February 04, 2005

LA Times op-ed piece rips black conservative ministers

"Selling Their Birthright to the GOP" screams the headline from the Los Angeles Times.

The venerable newspaper then allows two Southern California ministers rip into black conservative Christian ministers who would dare to support the Bush Administration in a hit piece that goes beyond the pale. And why? Because they don't toe the proverbial line that liberals insist that blacks toe.

Seventy pastors apparently turned out for Tuesday's meeting, which was supposedly organized by conservative black ministers who had backed George W. Bush in November and who are seeking to promote what they say is a new agenda for the black community.

Are they doing it with programs that bring jobs, education and opportunity? Nooooooooooooo. They are doing it with a campaign against gay marriage. They are unveiling a "black contract with America on moral values." That's right, Newt Gingrich is back and he's black!

That the ideological descendants of the architects of Jim Crow would be setting up shop in inner cities to structure a solution to the problems of being black in America is beyond ludicrous.

The saddest part is that these ministers, who have inherited a legacy of respect, leadership and authority, would squander their profound birthright for a bowl of faith-based porridge. The underbelly of this Republican initiative is the promise of funding for church programs. That's a true sellout.

The black church has always stood with the oppressed and never the oppressor. It has not been in the forefront of the "pro-life" movement because it recognized that prohibiting abortions leads to the maiming and death of thousands of poor, often black, women. It has not been in the forefront of the movement against gay marriage because it doesn't adhere to the biblical literalism of many fundamentalist churches and looks more to the compassion of Jesus than to conservative legalism.

The authors of the LA Times hit piece insist that anyone who would follow the evangelical teachings of the Bible are short-sighted and stupid, as opposed to being scholarly followers of the Word of God. And the Times, in giving this an audience continues to follow it's long-standing agenda of providing voices to those who would put down more conservative viewpoints, no matter what kind of racial hatred might be stirred up -- even if it is racial hatred within the black community.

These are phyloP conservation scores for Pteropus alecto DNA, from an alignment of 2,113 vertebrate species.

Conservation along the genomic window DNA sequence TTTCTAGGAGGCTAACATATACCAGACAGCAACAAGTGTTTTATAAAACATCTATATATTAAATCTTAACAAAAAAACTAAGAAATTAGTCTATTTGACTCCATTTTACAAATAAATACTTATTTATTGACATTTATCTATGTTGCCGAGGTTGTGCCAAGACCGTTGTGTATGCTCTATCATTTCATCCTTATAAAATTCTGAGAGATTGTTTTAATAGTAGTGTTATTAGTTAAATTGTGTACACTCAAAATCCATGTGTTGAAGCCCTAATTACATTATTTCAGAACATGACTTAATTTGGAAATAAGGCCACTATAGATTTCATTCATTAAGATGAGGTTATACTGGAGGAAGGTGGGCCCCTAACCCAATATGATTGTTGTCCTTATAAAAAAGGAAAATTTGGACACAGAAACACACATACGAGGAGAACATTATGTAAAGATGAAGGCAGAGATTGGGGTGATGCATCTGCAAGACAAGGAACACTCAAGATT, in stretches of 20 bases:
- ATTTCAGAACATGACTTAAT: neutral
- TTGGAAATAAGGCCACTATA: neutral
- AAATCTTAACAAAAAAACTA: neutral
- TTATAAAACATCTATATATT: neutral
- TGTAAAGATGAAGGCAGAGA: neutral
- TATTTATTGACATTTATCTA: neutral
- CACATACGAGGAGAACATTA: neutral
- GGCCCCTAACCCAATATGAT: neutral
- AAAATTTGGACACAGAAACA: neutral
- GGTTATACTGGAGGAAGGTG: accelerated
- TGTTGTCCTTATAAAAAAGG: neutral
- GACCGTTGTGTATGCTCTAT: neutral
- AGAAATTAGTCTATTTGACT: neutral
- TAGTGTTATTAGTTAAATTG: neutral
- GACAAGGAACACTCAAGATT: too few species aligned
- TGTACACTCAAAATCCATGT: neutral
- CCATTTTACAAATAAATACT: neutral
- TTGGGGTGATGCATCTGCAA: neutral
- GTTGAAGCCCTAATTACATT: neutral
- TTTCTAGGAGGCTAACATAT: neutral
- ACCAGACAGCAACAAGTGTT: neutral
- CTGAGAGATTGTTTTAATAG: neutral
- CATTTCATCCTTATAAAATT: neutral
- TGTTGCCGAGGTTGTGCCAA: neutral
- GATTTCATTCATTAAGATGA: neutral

The authors, in feeding into that sort of hatred, apparently agree that there should only be one school of thought in black America - one that begs for handouts, as opposed to providing a moral compass.

But let me ask: Isn't there truly room for multiple schools of thought in black America? Isn't there room for those who find that gay marriage is offensive to their sensibilities in addition to those who might otherwise support gay marriage? Many of us on the conservative side of the aisle think that out of a diversity of opinion can come strength in the community. Apparently, the authors of this hit piece feel otherwise. And that's a sad state of affairs, indeed.

Posted by mhking at February 4, 2005 11:48 AM

The Black Taliban lives on!

Posted by: Curtis at February 4, 2005 01:28 PM

"The Black Taliban lives on!"

What kind of foolishness is that? Do you have nay idea what the Taliban were really like? Do you honestly believe that any one in America would want to degenerate our society to that level. Saying things like this obscures the real horror of what the Taliban has done and it cheapens the lives that were at their hands.

Posted by: Samantha at February 4, 2005 02:24 PM

The authors of the LA Times hit piece insist that anyone who would follow the evangelical teachings of the Bible are short-sighted and stupid, as opposed to being scholarly followers of the Word of God.

The op-ed says Shockley and Calloway are a minister and a pastor at Los Angeles-area churches. I'd be surprised if those credentials don't leave them well within their rights to question how God's word translates into political and moral choice in the black community.

Posted by: George at February 4, 2005 09:47 PM

I love these liberals who have a smattering of religion and try to trot out the one or two things they remember about a Jesus they don't even believe in.
Jesus had compassion but don't forget he said to the woman caught in adultery, "go and sin no more".

Posted by: BobG at February 5, 2005 03:29 PM

Translation of article:

"Whose yo' massa?"

One needs to be very concerned when the word "birthright" is used (especially in politics)

Posted by: Duane at February 5, 2005 04:02 PM

Maybe you could identify where the bible gets into politics, George. The religious officials are the same as any other man when it comes to subjects outside their competency. Their mantle of irrefutable wisdom falls when they speak in venues where they can be challenged, and trying to tie religion to politics is one of those venues.

Posted by: Mike H. at February 5, 2005 04:05 PM
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